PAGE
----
Thursday 3 May 2012

If Only I had a lot of Wealth,

I'd be able to make this picture more perfect, by buying the place next-door and opening
the "Bastrop Concrete Company". 
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"Modest Attire for the Feet"

Them Texians take their footwear seriously. 

Or frivolously, I never can be sure. 

The Red Dirt Girl was rather taken with these technicolor cowgirl rain-boots.
I was all ready to buy her a pair. (It was almost her birthday).

But hey, she's a girl, she couldn't decide.


 Maybe these?
Well no. She confessed she couldn't really see herself wearing them.

Like I couldn't see myself wearing any of these.... Themes from "Bonanza" and "Rawhide!"  were running through my mind.

Only us, er, 'more mature' folk, will remember these guys.

And last but not least, a collection of Gil Elvgren cowgirl pin-ups!

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Healthy Eating?

I was happy to see that in Texas I'll be able to get all those green tasty vegetables that I love,  all fresh and misted regularly with probably nastily chlorinated water. Mmm, multi coloured cauliflowers!

But then I move along a little:

Holey Moley! Prickly things! I'd be scared even to try pick one up and put it in a bag, let alone eat the nasty vicious thing.  Now, when I was a kid, there was a comic with a tough guy cowboy character called Desperate Dan. He was tough. Very tough. He might eat cactus. 

But me? Well... I confess, the idea has entered my head, and there's only one outcome. But raw? steamed? fried? 

"Edible cactus can be eaten raw or cooked. To cook, steam over boiling water for just a few minutes (if cooked too long they will lose their crunchy texture). Then slice and eat! Cactus can also be cut and sautéed in butter or oil for a few minutes.
Steamed cactus can be added to scrambled eggs and omelets, or diced fresh and added to tortillas. They can also be substituted for any cooked green in most dishes.
The pads can be served as a side dish or cooled and used in salads. They taste especially good with Mexican recipes that include tomatoes, hot peppers and fresh corn."


" be sure to handle them with heavy leather work gloves and scrub them hard to ensure all the painful little barbs are off. Either way, handle them carefully or with gloves just in case."

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Like a Bra, On the Wire,

Bras on a wire.  
Swansea, South Wales.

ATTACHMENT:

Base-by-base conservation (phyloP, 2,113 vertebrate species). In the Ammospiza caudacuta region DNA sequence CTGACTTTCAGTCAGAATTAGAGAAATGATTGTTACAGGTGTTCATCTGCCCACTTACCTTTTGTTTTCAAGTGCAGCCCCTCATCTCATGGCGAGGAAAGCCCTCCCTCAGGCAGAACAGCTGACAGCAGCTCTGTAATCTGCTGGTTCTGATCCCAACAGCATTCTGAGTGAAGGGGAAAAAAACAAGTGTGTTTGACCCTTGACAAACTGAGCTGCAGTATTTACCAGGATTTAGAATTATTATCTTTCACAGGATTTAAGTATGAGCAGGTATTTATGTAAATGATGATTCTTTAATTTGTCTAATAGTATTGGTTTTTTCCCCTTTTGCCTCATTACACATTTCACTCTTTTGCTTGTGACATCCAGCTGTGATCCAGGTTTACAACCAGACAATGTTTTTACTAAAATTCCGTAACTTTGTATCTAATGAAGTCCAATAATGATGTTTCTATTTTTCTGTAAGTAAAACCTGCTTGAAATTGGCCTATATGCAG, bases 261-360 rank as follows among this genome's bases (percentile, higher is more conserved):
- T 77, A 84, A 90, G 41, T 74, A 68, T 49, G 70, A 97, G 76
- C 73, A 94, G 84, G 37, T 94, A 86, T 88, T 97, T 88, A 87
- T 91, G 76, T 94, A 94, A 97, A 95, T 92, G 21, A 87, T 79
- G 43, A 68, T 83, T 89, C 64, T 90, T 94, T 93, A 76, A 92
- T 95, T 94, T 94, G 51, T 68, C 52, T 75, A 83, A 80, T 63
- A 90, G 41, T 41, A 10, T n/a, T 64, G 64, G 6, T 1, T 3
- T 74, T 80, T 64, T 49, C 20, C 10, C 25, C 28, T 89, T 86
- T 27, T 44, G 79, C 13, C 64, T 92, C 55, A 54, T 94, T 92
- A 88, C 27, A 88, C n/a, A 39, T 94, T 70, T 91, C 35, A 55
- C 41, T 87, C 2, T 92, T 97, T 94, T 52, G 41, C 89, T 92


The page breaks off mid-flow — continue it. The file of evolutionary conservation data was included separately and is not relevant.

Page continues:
April 2012

Like a bird on the wire,
like a drunk in a midnight choir
I have tried, in my way, to be free.
Like a worm on a hook,
like a knight from some old fashioned book
I have saved all my ribbons for thee.
If I, if I have been unkind,
I hope that you can just let it go by.
If I, if I have been untrue
I hope you know it was never to you.

Like a babe, stillborn,
like a beast with his horn
I have torn everyone who reached out for me.
But I swear by this song
and by all that I have done wrong
I will make it all up to thee.
I saw a beggar leaning on his wooden crutch,
he said to me, "You must not ask for so much."
And a pretty woman leaning in her darkened door,
she cried to me, "Hey, why not ask for more?"

Oh like a bird on the wire,
like a drunk in a midnight choir, I have tried, in my way, to be free. 
Leonard Cohen.


It comes as something of a surprise to find a chimpanzee sanctuary amidst the valleys of south Wales. But why not?  I ask. 
Perhaps Wales is a place where chimpanzees, maligned, treated as second-class citizens, passed over in the job-market, and the butt of speciesist jokes, particularly long for escape, and safe haven. 

Fellow Tsimps! Coelbren offer you a new life!

"Give me your tired, your poor,
Your huddled masses yearning to breathe free,
The wretched refuse of your teeming shore.
Send these, the homeless, tempest-tost to me,
I lift my lamp beside the golden door!"

( And this reminds me of another thing. Many non-british people think Welsh is just a dialect of English. It is not, it is a language much older, with different roots. Welsh is completely impenetrable and not in the least understandable to an outsider, really, try to figure it out? guess the meaning....  forget it.

Most roadsigns are bilingual, sometimes Welsh first, sometimes English first. My mother, though her parents were Welsh speakers, was dissuaded from using  her native tongue as a child, on the grounds that those who were to succeed in life would do so in English.
So much so that her school handed out punishments if you were heard speaking Welsh.

She could sing in Welsh, and won prizes at the national Eisteddfod , and she could swear wonderfully... As kids, we were in awe of her welsh cussing, which she thought she could get away with in a country of saisnegs.
Sadly, she was no longer fluent in conversation, a thing she always regretted.)
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